• The remote notarization must be conducted on a two-way, real-time audio-video communication that allows for direct interaction. The picture on the communication must be clear so that the State ID/credentials of the notary are visible to the signatory. While it may differ in other states, standard video conferencing servicing applications such as Google Hangouts, Zoom, and Skype for Business are permitted methods of conferencing the signing in Illinois.
  • The entire virtual signing must be recorded. Additionally, the recording must be kept for at least three years after the date of signing. 
  • Before the witnessing commences, witnesses and notaries must affirmatively state on record their name, and that they are currently located in the state of Illinois.
  • The signatory must show the notary and witness every page of the estate plan document. This must be the case for every document, including Wills, Trusts, Durable Financial Powers of Attorney, Powers of Attorney for Healthcare, and any other document a signatory may be executing in front of the witnesses. 
  • The signatory must transmit, either electronically or by fax, a legible copy of the entire signed document directly to the witness no later than twenty-four hours after the document is signed The witness must sign the transmitted copy of the document and transmit the signed copy of the document back either electronically or via fax to the signatory within 24 hours of receipt.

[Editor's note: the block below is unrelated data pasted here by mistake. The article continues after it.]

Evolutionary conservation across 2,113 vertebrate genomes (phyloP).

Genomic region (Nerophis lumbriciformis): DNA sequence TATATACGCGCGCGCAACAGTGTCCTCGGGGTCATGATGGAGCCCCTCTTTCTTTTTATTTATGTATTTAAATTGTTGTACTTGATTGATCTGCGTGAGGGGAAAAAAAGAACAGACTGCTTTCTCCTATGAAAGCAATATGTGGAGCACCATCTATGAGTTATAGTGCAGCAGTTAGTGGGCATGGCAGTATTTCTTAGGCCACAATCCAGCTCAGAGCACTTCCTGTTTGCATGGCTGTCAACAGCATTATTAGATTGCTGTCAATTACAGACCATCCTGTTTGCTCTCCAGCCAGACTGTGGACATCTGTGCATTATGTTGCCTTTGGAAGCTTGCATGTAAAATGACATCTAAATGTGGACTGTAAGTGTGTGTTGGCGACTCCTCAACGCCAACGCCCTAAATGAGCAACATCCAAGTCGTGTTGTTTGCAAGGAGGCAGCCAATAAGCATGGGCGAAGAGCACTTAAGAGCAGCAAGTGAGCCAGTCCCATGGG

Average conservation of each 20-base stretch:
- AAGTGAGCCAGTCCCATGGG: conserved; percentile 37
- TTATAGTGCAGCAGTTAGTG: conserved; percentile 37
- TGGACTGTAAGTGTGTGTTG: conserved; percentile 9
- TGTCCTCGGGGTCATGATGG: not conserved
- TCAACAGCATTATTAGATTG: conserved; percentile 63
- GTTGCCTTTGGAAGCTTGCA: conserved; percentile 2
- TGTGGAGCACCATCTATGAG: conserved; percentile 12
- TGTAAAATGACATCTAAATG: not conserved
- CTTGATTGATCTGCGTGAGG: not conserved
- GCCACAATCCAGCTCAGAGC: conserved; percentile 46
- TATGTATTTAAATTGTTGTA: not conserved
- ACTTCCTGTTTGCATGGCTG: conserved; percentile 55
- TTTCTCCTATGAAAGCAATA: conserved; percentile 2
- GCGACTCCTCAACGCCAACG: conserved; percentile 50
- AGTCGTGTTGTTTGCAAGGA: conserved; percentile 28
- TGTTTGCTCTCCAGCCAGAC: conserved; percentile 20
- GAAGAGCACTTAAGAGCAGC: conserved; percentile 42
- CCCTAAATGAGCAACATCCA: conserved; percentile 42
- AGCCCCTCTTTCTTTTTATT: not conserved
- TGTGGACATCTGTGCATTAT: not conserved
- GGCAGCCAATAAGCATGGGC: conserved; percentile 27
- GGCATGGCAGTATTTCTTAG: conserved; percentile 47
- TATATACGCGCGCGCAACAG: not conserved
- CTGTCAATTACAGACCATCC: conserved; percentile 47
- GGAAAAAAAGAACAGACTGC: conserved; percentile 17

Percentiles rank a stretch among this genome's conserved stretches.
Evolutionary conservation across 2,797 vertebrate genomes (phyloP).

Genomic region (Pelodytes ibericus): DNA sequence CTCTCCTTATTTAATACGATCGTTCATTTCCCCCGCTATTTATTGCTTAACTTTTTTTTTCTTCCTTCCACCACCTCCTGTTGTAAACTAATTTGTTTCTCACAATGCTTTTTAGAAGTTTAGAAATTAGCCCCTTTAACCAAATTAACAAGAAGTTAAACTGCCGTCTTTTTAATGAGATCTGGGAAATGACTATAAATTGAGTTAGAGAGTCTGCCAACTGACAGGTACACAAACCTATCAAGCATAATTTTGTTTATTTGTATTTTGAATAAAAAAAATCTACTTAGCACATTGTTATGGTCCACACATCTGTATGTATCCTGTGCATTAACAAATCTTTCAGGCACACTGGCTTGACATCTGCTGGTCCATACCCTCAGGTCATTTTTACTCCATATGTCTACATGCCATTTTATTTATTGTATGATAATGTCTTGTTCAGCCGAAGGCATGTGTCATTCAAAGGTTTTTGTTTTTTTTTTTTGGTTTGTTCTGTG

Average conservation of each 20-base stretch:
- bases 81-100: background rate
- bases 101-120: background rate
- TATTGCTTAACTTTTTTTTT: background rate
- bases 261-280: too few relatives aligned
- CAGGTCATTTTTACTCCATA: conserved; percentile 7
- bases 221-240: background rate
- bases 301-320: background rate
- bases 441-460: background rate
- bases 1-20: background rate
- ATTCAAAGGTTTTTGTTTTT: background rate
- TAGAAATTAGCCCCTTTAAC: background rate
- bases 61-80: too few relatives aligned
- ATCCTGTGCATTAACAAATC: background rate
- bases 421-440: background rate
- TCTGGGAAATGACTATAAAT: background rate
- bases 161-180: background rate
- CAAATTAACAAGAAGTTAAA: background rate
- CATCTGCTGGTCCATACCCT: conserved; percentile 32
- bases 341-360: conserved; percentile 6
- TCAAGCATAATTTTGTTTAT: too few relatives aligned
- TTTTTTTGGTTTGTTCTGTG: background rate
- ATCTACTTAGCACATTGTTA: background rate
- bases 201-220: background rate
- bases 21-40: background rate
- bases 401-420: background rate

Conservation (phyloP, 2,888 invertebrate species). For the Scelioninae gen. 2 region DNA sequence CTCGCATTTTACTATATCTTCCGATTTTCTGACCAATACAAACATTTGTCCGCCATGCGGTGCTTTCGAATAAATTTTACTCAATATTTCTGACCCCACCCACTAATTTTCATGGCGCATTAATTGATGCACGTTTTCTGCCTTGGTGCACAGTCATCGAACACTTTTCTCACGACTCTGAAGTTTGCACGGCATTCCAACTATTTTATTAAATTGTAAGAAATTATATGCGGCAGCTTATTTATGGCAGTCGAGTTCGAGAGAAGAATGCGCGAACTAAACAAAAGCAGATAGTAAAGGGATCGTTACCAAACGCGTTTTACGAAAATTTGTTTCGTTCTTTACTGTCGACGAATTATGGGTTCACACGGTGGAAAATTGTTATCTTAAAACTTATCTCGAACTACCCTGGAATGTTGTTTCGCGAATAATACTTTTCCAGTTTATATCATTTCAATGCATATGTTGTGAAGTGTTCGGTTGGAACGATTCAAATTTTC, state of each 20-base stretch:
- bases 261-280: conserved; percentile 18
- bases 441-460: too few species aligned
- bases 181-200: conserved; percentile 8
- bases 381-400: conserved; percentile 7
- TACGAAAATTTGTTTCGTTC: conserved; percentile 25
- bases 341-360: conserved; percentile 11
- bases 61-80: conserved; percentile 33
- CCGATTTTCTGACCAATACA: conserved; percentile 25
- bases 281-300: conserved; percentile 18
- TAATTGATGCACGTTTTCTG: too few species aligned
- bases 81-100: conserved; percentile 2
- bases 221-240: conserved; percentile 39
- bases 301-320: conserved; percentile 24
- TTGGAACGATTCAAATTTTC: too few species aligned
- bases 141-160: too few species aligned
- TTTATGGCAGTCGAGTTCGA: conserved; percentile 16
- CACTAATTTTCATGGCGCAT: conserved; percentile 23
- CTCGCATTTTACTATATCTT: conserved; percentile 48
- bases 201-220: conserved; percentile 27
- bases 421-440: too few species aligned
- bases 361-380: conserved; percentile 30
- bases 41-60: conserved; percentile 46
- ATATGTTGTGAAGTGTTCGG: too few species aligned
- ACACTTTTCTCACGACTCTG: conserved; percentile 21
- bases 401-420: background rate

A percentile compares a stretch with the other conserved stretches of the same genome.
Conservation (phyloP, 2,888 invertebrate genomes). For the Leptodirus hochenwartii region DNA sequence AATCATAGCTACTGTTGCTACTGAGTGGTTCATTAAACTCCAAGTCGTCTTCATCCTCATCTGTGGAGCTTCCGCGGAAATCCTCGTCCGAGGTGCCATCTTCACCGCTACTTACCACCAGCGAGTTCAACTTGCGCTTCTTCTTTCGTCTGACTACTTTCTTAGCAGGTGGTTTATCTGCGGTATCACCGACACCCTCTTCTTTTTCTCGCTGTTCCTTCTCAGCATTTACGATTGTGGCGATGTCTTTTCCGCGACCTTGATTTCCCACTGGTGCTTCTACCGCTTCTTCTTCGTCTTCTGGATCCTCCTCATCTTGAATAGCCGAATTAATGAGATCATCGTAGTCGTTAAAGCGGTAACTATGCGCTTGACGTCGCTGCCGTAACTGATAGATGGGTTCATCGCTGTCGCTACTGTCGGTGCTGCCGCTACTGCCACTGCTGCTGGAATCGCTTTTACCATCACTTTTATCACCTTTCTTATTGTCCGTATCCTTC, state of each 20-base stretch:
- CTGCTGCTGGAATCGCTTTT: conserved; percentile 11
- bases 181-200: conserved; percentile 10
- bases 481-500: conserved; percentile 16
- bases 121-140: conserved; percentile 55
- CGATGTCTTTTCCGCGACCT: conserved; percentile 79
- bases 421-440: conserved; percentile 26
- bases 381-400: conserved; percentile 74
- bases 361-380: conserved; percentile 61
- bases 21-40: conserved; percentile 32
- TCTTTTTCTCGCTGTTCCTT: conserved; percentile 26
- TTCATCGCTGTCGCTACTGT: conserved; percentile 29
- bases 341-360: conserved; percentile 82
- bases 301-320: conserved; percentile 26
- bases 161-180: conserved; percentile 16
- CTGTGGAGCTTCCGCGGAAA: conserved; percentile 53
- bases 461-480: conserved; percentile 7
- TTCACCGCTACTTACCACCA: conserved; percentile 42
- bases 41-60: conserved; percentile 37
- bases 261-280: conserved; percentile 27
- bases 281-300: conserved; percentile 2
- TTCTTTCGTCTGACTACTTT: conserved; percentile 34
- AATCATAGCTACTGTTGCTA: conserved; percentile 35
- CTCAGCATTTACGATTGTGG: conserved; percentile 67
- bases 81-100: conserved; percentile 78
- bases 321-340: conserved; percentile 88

• If necessary, the witness may sign the original signed document as of the date of the original execution by the signatory provided that the witness receives the original signed document together with the electronically witnessed copy within thirty days from the date of the remote witnessing. 
Moreover, trust and estate laws have not often been prone to change and modification. While time will tell whether these orders become modified further to include electronic signature applications such as Docusign, Adobe EchoSign and HelloSign, the allowance of any act of witnessing to be completed remotely by two-way audio-video communication technology is a necessary progress to ensure that individuals can safely and securely distribute their assets.

If you have any questions about tax and estate planning, please feel free to contact Glick and Trostin, LLC at 312-346-8258.


Disclaimer: The materials on this website are provided for informational purposes only and do not constitute legal advice.  Transmission of the information is not intended to create, and receipt does not constitute, an attorney-client relationship between any attorney and any other person, group or entity. No representations or warranties whatsoever, express or implied are given as to the accuracy or applicability of the information contained herein.  No one should rely upon the information contained herein as constituting legal advice.  The information may be modified or rendered incorrect by future legislative or judicial developments and may not be applicable to any individual reader's facts and circumstances.